Use this URL to cite or link to this record in EThOS: http://ethos.bl.uk/OrderDetails.do?uin=uk.bl.ethos.651563
Title: Cerebral effects of hypoglycaemia in humans
Author: Gold, Ann Elizabeth
Awarding Body: University of Edinburgh
Current Institution: University of Edinburgh
Date of Award: 1994
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Abstract:
The effect of acute insulin-induced hypoglycaemia on cognitive function in humans was examined. The principal studies were performed: i) - to examine whether cerebral adaptation to acute neuroglycopenia occurs in normal subjects, ii) - to examine whether the degree of impairment of cognitive function during acute neuroglycopenia is related to the level of cognitive ability of the subject and iii) - to establish whether patients with insulin-treated diabetes, who have impaired awareness of hypoglycaemia exhibit a more severe degree of cognitive impairment during modest hypoglycaemia. In addition to cognitive function testing in patients with impaired awareness, studies of cerebral blood flow during hypoglycaemia were undertaken using Single Photon Emission Tomography (SPET). Mood changes during acute hypoglycaemia were also examined in non-diabetic subjects. During 60 minutes of exposure to moderate hypoglycaemia there was no evidence of short term cerebral adaptation to neuroglycopenia in normal subjects. Cognitive ability did appear to have some influence on cognitive dysfunction during hypoglycaemia: those subjects of lower cognitive ability appeared to suffer a smaller degree of cognitive dysfunction during hypoglycaemia. During acute hypoglycaemia subjects were observed to have marked changes in mood: there was a decrease in hedonic tone, an increase in tense arousal and a decrease in energetic arousal. Diabetic patients with impaired awareness of hypoglycaemia suffered greater and more prolonged cognitive dysfunction during hypoglycaemia than patients with normal awareness.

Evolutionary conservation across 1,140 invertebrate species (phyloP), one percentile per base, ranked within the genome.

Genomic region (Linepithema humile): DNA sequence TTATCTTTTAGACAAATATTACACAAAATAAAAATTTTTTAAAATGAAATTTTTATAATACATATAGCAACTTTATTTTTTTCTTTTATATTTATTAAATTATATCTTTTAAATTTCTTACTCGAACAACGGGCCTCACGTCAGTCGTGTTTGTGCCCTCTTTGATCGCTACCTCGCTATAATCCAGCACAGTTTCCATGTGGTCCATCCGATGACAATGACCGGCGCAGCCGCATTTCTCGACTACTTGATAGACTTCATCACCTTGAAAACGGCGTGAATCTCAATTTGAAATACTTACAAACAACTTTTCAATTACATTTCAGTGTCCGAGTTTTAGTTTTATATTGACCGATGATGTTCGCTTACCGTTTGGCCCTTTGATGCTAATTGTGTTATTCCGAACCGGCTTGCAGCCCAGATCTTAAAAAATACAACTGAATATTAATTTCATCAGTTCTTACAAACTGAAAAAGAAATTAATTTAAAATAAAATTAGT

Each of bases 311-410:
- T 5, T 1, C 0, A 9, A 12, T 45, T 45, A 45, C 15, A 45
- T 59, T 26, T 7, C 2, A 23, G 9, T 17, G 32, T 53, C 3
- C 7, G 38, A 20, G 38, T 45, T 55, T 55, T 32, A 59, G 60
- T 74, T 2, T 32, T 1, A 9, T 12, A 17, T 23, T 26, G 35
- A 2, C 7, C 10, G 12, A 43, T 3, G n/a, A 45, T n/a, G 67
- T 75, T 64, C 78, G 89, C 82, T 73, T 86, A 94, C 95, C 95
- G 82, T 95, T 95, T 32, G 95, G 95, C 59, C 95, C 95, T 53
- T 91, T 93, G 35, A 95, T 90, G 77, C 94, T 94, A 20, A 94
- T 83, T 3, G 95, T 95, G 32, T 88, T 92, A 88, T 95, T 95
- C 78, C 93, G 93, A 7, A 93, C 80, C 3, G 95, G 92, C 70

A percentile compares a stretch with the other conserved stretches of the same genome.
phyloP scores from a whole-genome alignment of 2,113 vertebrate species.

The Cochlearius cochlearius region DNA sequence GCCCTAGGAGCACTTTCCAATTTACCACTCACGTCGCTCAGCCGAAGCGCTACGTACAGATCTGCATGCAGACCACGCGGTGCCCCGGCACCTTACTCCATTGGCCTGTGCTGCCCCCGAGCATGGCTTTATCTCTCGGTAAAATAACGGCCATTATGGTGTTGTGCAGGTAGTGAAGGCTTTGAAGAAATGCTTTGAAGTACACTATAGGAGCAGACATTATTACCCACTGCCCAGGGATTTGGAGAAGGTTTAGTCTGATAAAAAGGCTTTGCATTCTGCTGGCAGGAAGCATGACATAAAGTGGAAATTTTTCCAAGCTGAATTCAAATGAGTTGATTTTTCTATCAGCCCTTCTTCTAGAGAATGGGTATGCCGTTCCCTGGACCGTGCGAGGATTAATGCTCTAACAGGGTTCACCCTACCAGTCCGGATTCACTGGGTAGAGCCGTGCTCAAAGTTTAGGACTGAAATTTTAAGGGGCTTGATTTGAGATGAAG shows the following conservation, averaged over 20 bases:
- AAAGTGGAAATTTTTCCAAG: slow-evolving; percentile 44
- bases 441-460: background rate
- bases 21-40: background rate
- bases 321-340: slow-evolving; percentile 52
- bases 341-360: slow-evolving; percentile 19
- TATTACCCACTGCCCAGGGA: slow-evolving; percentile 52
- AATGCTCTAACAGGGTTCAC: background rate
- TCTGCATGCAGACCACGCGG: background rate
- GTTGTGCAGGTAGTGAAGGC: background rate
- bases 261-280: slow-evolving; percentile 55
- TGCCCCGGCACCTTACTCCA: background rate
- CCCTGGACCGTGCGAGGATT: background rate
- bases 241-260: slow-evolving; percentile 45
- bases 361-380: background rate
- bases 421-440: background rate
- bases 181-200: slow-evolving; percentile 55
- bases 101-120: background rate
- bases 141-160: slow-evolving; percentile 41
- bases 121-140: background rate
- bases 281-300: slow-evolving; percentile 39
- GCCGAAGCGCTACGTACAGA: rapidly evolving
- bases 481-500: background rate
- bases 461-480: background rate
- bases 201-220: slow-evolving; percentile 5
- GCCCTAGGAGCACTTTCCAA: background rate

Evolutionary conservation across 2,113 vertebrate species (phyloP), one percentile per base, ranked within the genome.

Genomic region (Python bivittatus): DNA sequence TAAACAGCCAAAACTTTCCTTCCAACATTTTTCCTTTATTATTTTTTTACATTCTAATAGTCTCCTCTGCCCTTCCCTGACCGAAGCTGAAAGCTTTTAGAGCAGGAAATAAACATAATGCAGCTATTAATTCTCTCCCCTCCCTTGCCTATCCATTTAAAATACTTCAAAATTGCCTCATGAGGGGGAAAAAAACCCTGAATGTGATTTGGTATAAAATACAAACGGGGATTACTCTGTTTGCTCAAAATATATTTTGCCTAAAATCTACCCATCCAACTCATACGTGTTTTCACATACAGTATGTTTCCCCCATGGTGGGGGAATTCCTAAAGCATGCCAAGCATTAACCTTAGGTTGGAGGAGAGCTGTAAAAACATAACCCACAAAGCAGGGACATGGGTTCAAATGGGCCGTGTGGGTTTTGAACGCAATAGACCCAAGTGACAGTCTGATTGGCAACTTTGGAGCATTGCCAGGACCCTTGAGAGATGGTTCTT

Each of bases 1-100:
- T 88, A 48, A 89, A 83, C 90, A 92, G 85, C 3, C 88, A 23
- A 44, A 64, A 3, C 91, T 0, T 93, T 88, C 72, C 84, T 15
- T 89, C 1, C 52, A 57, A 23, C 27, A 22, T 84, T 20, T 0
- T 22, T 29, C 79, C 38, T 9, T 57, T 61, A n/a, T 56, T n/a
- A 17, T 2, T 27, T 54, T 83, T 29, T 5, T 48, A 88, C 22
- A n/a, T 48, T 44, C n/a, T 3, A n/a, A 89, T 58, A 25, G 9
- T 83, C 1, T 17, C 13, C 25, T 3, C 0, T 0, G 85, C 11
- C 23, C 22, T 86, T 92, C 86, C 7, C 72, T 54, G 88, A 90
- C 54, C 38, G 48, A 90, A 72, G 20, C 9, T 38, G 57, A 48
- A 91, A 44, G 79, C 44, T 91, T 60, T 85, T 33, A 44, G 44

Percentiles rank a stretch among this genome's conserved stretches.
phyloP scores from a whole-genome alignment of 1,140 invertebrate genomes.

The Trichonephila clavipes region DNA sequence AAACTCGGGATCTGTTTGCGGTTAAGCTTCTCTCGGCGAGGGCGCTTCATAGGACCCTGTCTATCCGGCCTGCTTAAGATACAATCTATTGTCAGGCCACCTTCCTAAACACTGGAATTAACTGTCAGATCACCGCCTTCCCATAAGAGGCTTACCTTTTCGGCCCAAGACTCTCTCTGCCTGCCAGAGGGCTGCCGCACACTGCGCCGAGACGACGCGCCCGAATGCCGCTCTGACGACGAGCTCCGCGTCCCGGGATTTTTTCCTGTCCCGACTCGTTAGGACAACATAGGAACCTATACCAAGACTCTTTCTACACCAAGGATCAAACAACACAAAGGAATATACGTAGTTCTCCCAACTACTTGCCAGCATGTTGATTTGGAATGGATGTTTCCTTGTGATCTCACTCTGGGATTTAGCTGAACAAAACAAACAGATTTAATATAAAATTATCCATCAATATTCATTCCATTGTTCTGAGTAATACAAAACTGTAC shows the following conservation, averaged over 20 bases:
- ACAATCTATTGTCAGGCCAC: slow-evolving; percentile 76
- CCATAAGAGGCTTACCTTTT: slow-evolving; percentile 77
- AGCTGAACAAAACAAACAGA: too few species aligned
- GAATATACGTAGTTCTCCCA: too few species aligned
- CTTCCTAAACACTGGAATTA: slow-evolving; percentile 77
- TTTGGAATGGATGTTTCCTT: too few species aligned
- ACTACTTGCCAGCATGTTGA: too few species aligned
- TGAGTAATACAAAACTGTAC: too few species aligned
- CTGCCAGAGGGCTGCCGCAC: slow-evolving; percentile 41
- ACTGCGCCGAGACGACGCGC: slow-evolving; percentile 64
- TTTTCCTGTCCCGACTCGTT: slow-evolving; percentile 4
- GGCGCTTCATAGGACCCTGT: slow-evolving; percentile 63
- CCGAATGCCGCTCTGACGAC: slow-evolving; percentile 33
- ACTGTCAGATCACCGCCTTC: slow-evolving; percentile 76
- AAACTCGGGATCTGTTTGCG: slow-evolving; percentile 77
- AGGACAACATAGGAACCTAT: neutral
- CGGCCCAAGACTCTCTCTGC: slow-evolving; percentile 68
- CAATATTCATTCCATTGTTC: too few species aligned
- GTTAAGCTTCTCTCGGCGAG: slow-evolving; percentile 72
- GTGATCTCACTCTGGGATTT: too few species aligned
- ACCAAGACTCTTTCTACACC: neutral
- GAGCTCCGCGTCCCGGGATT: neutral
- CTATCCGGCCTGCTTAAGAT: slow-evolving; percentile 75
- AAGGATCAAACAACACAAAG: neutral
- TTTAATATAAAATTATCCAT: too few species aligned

Supervisor: Not available Sponsor: Not available
Qualification Name: Thesis (M.D.) Qualification Level: Doctoral
EThOS ID: uk.bl.ethos.651563  DOI: Not available
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